On Saturday, Pongu and I went to the Oakes K9 Rally trial at K9Jym in Colmar, PA.
scores were mostly pretty good, if not quite as stellar as last
weekend's. Our heeling needs a lot of work, particularly in a trial
environment, and the Figure 8 With Distractions is somehow a lot more
distracting at a trial than it ever seems to be in training. Scores:
208/209/209, 207 (repeated cue)/204 (two food bowl sniffs!)/205 (partial
credit on retrieve bonus exercise). Placed in exactly half his runs,
because it was a big field with some highly competitive teams -- not quite
to the point of needing a 210 to place, but close! -- and gave me cause
to reflect on how wonderfully absurd it is that I can be disappointed,
however slightly, when Pongu "only" places in half of his B-class runs
and "only" nets third to fifth place. There was a day, not that long
ago, when I was ecstatic if he placed in any Championship-level run.
got two more QQQs knocked out, bringing our total to eight; it is now
theoretically possible (but unlikely, because it's not a great venue for
him) that we could finish Pongu's MX at his next trial on March 30th.
important to me than any ribbon or placement, however, was Pongu's
attitude at this trial. The venue wasn't new for him; we've trialed at
K9Jym several times before. But the facility had recently been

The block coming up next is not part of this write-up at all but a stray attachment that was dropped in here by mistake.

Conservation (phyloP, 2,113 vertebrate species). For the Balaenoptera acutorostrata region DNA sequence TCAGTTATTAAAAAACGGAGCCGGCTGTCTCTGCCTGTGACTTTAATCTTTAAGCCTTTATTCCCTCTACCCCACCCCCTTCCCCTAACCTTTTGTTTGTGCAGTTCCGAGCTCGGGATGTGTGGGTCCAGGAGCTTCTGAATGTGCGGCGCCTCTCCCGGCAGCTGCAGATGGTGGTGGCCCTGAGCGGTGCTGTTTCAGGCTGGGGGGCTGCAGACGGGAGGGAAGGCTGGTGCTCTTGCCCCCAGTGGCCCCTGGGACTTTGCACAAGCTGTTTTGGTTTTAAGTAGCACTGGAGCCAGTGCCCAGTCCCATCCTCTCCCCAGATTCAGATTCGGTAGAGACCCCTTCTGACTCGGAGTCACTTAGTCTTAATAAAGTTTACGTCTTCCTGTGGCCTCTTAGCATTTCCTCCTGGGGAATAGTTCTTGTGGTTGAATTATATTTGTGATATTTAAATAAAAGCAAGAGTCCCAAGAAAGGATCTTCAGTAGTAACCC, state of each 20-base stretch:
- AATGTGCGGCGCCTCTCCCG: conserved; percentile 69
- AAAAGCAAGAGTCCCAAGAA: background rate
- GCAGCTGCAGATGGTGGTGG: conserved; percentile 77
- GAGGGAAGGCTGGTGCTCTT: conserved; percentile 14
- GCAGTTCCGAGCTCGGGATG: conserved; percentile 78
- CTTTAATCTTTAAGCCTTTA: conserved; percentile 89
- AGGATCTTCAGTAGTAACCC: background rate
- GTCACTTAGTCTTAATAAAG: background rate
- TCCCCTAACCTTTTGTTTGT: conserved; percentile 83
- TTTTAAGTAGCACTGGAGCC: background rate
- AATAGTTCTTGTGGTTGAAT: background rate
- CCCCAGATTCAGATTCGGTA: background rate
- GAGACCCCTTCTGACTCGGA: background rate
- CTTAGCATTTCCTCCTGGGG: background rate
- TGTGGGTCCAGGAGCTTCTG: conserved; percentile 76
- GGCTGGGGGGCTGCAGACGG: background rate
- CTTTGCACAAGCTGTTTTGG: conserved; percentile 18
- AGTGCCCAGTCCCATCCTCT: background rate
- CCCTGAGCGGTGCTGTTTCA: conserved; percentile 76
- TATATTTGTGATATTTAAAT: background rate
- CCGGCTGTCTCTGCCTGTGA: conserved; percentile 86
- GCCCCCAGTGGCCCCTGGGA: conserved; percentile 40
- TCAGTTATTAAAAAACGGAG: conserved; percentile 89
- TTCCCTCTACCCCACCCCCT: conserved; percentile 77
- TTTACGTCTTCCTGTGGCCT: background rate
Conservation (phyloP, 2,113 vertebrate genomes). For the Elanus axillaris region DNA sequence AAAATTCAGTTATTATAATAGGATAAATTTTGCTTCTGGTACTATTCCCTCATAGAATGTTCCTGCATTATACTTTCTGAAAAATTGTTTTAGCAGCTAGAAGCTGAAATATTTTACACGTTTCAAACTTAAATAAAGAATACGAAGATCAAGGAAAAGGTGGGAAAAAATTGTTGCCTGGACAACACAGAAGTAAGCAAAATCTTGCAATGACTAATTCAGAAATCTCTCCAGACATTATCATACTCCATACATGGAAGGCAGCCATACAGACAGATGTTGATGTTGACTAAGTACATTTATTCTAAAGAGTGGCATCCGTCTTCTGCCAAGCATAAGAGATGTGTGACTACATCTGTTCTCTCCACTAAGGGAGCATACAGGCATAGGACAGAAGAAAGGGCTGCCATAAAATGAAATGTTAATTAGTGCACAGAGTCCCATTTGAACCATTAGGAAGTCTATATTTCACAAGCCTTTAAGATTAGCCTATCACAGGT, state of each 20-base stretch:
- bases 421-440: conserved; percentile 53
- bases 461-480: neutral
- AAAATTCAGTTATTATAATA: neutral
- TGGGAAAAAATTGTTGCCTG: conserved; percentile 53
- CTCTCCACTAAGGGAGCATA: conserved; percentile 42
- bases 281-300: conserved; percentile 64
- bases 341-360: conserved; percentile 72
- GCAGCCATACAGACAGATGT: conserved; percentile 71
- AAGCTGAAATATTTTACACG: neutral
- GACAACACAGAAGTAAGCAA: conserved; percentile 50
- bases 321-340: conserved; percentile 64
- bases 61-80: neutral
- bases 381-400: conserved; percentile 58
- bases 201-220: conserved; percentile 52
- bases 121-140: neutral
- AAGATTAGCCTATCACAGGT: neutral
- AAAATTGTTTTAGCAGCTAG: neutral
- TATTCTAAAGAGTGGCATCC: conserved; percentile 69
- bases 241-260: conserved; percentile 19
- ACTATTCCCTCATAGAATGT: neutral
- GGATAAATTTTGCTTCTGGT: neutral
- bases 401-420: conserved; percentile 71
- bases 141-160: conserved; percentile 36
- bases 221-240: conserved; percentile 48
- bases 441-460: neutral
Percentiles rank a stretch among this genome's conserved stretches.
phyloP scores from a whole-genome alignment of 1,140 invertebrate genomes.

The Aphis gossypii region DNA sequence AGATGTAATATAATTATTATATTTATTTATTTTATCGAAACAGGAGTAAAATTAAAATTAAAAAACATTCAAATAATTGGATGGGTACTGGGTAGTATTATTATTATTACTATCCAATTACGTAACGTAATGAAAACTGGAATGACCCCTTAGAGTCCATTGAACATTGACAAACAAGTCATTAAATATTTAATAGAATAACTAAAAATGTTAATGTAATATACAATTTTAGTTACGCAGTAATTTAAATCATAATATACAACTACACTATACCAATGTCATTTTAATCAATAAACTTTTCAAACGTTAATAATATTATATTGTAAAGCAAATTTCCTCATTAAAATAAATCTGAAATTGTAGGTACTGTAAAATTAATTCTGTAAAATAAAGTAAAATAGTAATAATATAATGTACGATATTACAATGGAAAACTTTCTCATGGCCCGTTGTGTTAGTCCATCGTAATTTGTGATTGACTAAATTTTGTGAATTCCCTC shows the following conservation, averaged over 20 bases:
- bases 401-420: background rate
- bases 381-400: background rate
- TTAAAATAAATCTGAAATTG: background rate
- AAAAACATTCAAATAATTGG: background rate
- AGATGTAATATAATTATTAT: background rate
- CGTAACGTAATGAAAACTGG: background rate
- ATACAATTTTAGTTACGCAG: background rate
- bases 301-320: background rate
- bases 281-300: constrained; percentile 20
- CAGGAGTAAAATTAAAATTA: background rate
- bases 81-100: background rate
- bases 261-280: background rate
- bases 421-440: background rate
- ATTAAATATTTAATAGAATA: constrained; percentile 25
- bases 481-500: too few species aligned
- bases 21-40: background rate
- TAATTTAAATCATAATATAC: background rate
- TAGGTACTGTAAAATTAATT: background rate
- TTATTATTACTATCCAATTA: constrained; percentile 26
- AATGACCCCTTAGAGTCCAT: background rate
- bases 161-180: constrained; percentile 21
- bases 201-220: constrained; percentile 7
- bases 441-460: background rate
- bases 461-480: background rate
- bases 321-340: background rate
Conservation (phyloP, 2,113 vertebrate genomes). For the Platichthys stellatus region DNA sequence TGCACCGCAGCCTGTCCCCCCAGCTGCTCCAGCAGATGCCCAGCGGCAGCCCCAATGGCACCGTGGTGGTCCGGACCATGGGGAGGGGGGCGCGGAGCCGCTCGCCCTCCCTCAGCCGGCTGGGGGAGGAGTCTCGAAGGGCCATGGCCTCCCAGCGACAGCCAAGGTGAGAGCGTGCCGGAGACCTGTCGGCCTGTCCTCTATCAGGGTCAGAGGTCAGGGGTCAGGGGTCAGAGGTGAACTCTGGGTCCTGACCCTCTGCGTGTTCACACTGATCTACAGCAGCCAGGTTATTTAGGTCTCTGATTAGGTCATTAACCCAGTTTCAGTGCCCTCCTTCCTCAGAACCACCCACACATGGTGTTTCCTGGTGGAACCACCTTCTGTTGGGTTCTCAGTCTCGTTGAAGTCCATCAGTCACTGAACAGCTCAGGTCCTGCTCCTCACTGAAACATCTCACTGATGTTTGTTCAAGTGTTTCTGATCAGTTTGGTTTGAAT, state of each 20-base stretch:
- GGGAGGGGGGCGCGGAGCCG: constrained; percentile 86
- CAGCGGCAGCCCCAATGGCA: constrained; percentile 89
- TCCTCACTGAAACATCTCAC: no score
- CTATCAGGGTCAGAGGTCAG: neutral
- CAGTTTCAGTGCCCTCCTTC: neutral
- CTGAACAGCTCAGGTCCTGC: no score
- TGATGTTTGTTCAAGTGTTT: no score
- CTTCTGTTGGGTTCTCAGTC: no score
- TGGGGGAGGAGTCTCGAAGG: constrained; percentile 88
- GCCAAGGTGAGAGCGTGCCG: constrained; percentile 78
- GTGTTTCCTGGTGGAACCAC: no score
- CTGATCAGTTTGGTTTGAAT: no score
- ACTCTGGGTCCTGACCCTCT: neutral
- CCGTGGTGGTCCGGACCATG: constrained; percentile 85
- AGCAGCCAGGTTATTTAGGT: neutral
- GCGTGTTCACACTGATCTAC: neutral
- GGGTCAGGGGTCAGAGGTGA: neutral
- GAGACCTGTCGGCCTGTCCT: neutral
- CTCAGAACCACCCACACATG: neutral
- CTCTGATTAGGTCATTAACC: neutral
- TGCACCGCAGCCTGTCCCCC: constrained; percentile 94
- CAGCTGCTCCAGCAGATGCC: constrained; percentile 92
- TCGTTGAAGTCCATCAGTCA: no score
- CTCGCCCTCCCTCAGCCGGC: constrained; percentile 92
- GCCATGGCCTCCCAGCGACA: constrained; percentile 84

renovated, and the new setup threw off several other dogs who, like
Pongu, had only seen its earlier incarnation.
seem to bother him too much, though. Pongu wasn't that stressy for his
first couple of runs. He wasn't on the top of his game either, but we
did decently well.
During the lunch break we went back to sit in the car and I reread Suzanne Clothier's Bones Would Rain...
and thought about how lucky I was to have these moments with my dog,
relaxing together in the early spring sunshine, playing a game of
cooperation that challenged both of us and our shared skills as a team. I
thought about how lucky we were to have come into dog sports during a
time when motivational training was widely accepted and highly developed
and available to us both locally and online. Because none of this would
ever have been possible for Pongu, or me, if we hadn't had the help of
so many patient, knowledgeable teachers showing us the way.
And when we went back in, Pongu was -- again! miraculously! -- smiling, happy, and relaxed.
Our scores were actually a little worse on the second go-around, what
with his sudden interest in the food bowls and a repeated cue in Level
1, but those were mistakes of enthusiasm rather than stress, and I will
take them with joy.
As for our Level 3 run, I had
forgotten our dumbbell at home and the bonus exercise on the second
Level 3 run was the retrieve. I didn't have a retrieve object. What I did have was a fuzzy squeaky toy that Pongu had earned for placing in a previous run.
I threw that out there, and he grabbed it and brought it back to me for
a few steps, then tossed it aside and came in empty for a clean Front
and nice finish. We got 5 of the 10 possible points and finished the run
with a 205. And I was thrilled with that, because just a few
months ago, there is absolutely no way that Pongu would have touched,
let alone nearly done a proper retrieve with, a strange new squeaky toy
he'd just gotten a couple of hours ago.
enthusiasm for being in the ring is still fragile and fleeting. He's
still not a stable or particularly confident dog. It's easy for him to
get overwhelmed and shut down. But I've never seen him as happy as he
was the last two trials, and it seemed to me that his relaxed state
lasted longer at this trial than it did the previous one.
That's a victory that goes far beyond ribbons.